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How weird beliefs thrive: pseudoscience and conspiracy theories

Time Tuesday 8 February, 2022 at 10:15 - 11:30
Place Zoom:

The talk is primarily intended for doctoral students at the Faculty of Science and Technology, but other University staff including post doc fellows are welcome to participate.




We live in an era dominated by science and technology, and yet pseudoscience and science denialism remain rampant. How can such beliefs thrive in this day and age? If we want to understand the enduring appeal of pseudoscientific beliefs, we have to look at the make-up of the human mind. Pseudoscience can achieve widespread acceptance by tapping into evolved cognitive mechanisms, thus sacrificing intellectual integrity for intuitive appeal. Science, by contrast, defies those deeply held intuitions precisely because it is institutionally arranged to track objective patterns in the world, and the world does not care much about our intuitions. This gives science a distinctive disadvantage with respect to many pseudosciences. Moreover, pseudosciences mimic the superficial trappings of science, thus benefiting from the cultural prestige enjoyed by science.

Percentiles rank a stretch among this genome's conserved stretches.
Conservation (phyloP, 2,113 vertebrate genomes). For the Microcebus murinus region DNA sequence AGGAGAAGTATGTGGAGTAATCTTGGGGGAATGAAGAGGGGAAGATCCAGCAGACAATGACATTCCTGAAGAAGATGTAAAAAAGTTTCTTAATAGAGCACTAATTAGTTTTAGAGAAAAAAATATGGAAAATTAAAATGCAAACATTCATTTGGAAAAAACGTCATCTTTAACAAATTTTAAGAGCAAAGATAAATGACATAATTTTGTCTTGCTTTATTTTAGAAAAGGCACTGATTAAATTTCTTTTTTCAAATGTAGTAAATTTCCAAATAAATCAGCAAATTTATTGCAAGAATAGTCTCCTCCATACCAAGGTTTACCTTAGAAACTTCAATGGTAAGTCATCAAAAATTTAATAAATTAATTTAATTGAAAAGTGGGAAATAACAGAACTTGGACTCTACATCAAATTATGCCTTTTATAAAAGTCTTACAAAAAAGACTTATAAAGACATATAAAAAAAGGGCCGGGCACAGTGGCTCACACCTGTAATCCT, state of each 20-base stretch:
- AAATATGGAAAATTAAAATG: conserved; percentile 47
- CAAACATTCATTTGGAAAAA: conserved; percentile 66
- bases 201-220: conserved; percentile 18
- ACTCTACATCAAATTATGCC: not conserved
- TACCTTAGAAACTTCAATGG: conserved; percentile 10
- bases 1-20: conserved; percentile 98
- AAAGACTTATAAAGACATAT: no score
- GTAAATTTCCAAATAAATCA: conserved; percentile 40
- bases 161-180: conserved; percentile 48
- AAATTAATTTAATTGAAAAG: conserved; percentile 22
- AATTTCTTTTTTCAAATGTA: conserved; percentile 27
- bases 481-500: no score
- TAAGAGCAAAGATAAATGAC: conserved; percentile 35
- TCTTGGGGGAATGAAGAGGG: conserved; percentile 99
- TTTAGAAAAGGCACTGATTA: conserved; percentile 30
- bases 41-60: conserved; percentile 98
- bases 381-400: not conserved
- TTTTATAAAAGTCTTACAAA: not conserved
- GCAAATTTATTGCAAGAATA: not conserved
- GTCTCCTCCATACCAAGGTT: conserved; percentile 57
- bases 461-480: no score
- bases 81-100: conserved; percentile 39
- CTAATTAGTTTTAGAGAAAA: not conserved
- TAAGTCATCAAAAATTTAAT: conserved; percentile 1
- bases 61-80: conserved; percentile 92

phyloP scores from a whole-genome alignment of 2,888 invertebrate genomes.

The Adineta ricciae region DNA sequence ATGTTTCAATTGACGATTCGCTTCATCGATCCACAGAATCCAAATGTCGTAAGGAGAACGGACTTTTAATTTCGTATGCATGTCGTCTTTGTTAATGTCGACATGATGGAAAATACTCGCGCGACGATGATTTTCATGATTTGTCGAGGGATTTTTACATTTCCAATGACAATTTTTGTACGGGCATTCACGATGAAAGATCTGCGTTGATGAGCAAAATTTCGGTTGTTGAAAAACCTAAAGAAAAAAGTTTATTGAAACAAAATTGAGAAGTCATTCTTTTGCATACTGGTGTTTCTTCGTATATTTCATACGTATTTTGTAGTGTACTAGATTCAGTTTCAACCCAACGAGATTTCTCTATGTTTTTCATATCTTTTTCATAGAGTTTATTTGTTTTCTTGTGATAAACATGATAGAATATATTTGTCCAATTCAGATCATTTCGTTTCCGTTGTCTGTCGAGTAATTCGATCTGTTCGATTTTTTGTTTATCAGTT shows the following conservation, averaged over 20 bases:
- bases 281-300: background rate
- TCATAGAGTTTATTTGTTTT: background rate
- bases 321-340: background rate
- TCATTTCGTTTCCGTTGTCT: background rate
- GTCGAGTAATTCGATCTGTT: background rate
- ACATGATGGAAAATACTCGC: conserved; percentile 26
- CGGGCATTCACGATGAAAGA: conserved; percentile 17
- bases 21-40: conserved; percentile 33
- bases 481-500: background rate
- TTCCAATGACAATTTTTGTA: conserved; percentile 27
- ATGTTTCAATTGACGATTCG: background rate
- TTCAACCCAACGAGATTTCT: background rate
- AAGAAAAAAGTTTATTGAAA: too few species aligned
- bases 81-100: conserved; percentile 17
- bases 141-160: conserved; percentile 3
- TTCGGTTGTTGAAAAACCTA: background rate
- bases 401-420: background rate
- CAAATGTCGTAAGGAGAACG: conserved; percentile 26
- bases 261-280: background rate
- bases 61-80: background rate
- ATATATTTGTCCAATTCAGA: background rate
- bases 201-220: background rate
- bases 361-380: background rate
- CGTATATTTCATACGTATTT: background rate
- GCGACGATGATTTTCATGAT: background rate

Event type: Lecture

Maarten Boudry, PhD in philosophy at Ghent University. Webpage:

Frankie Ekerholm
Read about Frankie Ekerholm